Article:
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June 1943


Author Affiliations

From the Department of Internal Medicine of the University of Cincinnati Medical School, and the Gastric Research Laboratory of the Cincinnati General Hospital.

Arch Surg. 1943;46(6):865-870. doi:10.1001/archsurg.1943.01220120074006

The flexible gastroscope has come into widespread use, and reports attesting to its value in the diagnosis of gastric disease are numerous. In cases of gastric carcinoma it enables the examiner not only to detect the presence of the tumor but to determine its location, character and extent. On the other hand, it is of value in excluding the presence of gastric cancer in certain suspected cases, thus frequently preventing unnecessary operation. In this way Taylor1 believed that he had probably averted an exploratory laparotomy in 25 of 68 suspected cases.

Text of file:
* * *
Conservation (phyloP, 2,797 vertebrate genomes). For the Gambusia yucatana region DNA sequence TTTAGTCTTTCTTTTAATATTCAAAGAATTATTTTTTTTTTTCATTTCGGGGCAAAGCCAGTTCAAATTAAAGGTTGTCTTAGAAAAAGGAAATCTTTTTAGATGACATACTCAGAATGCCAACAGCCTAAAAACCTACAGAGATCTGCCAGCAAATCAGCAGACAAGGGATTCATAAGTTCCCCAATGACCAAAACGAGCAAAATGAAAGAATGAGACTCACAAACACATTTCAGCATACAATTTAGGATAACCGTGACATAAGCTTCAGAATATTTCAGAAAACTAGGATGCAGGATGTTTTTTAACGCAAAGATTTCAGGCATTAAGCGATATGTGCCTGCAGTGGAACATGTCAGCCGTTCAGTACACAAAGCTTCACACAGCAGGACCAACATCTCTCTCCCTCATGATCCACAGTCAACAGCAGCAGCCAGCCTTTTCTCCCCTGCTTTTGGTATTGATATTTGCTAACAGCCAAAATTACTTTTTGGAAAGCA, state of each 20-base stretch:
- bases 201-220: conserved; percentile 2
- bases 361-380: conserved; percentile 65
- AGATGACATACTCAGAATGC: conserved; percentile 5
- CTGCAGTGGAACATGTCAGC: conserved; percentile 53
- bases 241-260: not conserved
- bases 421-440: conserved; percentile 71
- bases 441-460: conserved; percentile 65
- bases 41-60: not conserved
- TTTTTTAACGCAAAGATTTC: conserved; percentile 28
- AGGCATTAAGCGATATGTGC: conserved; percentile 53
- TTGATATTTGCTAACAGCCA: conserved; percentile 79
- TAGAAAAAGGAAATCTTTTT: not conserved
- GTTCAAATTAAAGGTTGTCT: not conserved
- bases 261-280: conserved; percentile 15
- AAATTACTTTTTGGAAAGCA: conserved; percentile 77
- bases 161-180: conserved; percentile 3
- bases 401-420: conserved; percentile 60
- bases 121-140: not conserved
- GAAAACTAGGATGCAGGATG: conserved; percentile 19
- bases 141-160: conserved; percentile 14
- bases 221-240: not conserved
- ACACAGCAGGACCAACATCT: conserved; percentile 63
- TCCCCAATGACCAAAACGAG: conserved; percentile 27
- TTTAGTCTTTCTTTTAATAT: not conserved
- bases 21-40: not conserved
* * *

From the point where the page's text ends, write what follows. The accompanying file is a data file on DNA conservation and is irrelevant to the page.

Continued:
Unfortunately, gastroscopic examination may fail or prove unsatisfactory in some patients with gastric cancer. Obstruction at the cardia may prevent the examiner from introducing the instrument. Necrotic material, blood or barium sulfate may obscure visibility in the presence of pyloric obstruction. Spasm "ahead of the tumor" may occasionally conceal the lesion when located' in the antrum.2 There

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